- Treat your dating profile like a creative project celebrating what makes you you, rather than designing it to appeal to someone else.
- Keep reminding yourself that love is already yours. Repeat “I am love” or “I am already loved” throughout your day.
- Remember, self-love isn’t always easy, and it doesn’t prevent us from ever experiencing disappointment. Have compassion for yourself along your journey. As Pema Chodron writes, “To the degree that we look clearly and compassionately at ourselves, we feel confident and fearless about looking into someone else's eyes.”
- Give yourself permission to keep your heart open and vulnerable.
Practicing self-love has an expansive effect. When we love ourselves, we attract healthier relationships. Like attracts like. This isn’t a passive process, either. We’re able to communicate our needs, interests, and desires more effectively because we know ourselves more clearly. This type of communication is the foundation for healthy romantic relationships.
Use Dating to Practice Mindfulness
When we’re mindful, we accept the moment for what it is. This allows us to notice what we’re feeling without being controlled by it. When we’re meeting a new person, it can be hard to stay present-- especially if we’re interested in them and are wondering if they’re interested in us, too. Our thoughts anticipate what they’ll say next, how we’ll respond, and where we see this relationship going. Therefore, we can view dating as our greatest practice ground for cultivating mindfulness. As in our existing mindfulness practice, we work with the breath and mantras.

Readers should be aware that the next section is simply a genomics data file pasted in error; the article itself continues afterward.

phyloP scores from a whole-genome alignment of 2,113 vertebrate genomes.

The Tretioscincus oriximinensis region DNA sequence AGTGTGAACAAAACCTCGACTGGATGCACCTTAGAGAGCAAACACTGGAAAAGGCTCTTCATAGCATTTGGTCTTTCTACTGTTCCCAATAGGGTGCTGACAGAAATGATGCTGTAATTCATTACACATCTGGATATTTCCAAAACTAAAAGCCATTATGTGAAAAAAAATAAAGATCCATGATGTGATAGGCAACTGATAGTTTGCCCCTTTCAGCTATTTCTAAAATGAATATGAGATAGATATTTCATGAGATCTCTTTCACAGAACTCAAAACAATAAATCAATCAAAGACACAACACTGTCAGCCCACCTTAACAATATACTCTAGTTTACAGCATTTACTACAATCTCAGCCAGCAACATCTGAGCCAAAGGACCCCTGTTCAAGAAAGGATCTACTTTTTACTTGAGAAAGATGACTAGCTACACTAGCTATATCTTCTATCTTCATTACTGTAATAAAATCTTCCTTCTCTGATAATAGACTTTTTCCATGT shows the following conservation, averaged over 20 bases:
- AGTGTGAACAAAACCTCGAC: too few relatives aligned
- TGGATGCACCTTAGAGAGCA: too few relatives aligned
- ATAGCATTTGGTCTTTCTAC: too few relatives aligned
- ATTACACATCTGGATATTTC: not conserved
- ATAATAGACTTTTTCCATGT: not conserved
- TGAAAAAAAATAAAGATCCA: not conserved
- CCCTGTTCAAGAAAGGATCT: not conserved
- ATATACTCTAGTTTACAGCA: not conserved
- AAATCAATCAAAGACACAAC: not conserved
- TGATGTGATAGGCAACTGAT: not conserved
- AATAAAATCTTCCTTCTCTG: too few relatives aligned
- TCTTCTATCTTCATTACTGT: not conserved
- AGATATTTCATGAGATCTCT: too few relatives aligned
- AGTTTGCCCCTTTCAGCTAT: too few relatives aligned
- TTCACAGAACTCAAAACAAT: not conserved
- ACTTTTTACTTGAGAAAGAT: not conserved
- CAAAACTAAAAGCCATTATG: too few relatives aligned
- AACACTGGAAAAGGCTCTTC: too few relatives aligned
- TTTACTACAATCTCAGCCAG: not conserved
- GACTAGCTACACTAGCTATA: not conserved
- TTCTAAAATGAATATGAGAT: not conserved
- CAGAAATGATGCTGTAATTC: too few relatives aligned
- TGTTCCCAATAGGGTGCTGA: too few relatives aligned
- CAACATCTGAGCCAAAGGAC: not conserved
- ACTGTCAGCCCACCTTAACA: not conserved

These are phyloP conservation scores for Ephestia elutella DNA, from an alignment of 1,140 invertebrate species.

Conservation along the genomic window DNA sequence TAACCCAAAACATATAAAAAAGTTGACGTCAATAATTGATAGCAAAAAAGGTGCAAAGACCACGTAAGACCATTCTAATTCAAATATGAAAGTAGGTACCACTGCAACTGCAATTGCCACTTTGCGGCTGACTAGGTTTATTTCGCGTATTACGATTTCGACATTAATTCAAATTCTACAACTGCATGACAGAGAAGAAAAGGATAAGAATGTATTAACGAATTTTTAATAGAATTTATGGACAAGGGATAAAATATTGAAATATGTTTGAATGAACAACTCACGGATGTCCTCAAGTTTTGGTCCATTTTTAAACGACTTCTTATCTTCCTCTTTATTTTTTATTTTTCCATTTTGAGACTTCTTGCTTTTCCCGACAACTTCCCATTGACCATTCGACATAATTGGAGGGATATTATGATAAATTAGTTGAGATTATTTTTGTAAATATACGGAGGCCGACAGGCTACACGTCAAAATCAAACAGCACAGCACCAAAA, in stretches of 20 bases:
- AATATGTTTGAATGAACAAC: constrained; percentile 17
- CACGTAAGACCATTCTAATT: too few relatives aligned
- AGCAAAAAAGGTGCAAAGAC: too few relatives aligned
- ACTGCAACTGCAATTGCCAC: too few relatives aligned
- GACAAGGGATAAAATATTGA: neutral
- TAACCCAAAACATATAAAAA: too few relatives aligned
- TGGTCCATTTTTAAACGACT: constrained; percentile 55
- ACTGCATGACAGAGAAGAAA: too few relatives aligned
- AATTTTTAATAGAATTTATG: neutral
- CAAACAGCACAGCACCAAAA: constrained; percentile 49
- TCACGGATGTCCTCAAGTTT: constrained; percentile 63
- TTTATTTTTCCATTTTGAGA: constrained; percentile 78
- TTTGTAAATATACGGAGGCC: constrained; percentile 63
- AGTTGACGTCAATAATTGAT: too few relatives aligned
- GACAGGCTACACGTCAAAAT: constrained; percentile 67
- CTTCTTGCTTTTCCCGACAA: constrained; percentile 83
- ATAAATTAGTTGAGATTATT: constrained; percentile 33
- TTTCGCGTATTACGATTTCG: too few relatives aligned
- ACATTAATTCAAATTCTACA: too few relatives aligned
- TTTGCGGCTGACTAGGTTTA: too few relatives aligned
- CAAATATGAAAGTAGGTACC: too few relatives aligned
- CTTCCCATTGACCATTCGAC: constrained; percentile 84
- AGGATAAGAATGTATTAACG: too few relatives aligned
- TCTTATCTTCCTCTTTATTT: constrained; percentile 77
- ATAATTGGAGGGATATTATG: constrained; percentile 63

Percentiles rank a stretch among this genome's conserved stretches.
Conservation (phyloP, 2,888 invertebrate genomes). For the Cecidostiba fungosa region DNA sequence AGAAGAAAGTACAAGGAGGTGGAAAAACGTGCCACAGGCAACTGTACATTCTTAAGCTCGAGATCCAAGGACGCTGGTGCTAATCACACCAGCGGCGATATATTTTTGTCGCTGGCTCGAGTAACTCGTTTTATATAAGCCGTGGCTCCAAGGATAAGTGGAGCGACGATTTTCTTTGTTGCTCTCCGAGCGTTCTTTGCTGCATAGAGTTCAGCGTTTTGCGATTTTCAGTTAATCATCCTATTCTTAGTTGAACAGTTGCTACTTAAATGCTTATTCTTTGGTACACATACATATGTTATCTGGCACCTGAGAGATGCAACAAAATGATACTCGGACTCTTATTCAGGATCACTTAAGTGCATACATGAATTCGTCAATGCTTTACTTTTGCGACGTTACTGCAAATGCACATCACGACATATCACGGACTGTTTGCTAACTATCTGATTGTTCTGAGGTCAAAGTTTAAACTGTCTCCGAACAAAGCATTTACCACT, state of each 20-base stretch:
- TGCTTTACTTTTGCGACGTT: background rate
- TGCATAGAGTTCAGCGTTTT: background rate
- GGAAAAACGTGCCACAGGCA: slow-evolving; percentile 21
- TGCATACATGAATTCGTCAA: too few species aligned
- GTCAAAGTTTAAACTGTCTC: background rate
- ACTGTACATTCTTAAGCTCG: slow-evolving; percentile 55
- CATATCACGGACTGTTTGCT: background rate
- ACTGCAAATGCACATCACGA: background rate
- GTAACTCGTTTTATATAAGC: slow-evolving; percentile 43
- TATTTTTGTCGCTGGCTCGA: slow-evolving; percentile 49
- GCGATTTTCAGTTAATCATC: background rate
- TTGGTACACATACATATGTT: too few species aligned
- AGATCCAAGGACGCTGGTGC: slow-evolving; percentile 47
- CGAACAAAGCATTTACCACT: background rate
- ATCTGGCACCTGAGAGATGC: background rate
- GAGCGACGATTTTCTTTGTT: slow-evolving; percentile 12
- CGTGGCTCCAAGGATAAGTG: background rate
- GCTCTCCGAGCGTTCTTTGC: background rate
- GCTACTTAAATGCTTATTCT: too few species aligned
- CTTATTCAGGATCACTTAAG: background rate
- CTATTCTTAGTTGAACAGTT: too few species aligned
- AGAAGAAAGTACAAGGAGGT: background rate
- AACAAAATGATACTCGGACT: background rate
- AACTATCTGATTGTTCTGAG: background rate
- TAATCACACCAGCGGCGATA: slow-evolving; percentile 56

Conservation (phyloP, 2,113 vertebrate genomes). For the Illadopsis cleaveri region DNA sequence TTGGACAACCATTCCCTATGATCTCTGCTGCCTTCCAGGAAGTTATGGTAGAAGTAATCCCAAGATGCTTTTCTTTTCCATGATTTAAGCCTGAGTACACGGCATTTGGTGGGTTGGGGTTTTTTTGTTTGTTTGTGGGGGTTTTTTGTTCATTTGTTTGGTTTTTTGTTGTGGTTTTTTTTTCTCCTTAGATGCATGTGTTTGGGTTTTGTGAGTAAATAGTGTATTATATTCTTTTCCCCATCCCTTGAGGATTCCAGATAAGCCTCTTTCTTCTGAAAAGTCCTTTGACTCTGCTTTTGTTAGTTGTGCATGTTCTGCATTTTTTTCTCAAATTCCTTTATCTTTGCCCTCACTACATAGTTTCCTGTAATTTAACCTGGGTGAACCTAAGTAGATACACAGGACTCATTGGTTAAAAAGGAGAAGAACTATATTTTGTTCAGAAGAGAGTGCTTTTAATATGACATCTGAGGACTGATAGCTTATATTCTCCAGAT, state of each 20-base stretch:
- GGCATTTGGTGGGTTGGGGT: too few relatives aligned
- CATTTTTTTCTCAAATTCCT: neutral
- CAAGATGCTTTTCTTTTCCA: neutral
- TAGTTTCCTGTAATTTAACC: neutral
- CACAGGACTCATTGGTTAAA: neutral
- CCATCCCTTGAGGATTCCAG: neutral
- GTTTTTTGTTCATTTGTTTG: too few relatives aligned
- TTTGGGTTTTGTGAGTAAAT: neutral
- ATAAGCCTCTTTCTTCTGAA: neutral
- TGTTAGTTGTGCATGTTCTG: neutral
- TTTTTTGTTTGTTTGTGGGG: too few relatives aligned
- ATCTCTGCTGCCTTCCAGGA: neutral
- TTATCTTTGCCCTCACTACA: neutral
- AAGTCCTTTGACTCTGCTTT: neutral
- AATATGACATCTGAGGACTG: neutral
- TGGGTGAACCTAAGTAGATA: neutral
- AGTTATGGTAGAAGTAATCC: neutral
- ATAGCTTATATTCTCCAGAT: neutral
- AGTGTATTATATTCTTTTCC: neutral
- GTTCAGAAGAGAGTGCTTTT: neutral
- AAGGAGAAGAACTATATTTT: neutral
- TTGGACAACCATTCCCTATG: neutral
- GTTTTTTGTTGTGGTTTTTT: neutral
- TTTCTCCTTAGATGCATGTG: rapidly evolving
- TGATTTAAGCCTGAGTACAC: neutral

- If you’re reading an online dating profile, read the text out loud to create a sensory experience that lets you engage with the words. Contemplate what catches your attention about the person and the reason why.
- If you use dating apps that require swiping yes or no on a person, pause before you swipe. No matter which way you swipe, practice wishing happiness for that person. Slowing down the experience can help make the person behind the profile more “real” to you. It also lets you observe your decision-making patterns.
- Before each date, set an intention to be present with the person you’re meeting. Listen to them without anticipating your own response when they’re talking.
- When you feel nervous or excited, bring your attention to your breath or your body.
These practices stabilize our emotional experiences around dating. Plus, they help us give more of our attention to the person we’re with, which shows them that they’re valued and we’re invested in getting to know them on a deeper level.
My best friend recently asked me a question. “Will you be open to love?” she asked with a hint of skepticism that comes from knowing me and my defenses since we were little girls. In another time, I would have pulled out my phone and shown her my dating profile as proof that I was open, only to then bemoan the fact that love was just so hard to find.
Instead, I said yes. This yes came without conditions. It was not a “Yes, but.” It was a genuine yes that comes from opening self-love’s floodgates and realizing that love never was, never is, and never will be, a scarcity.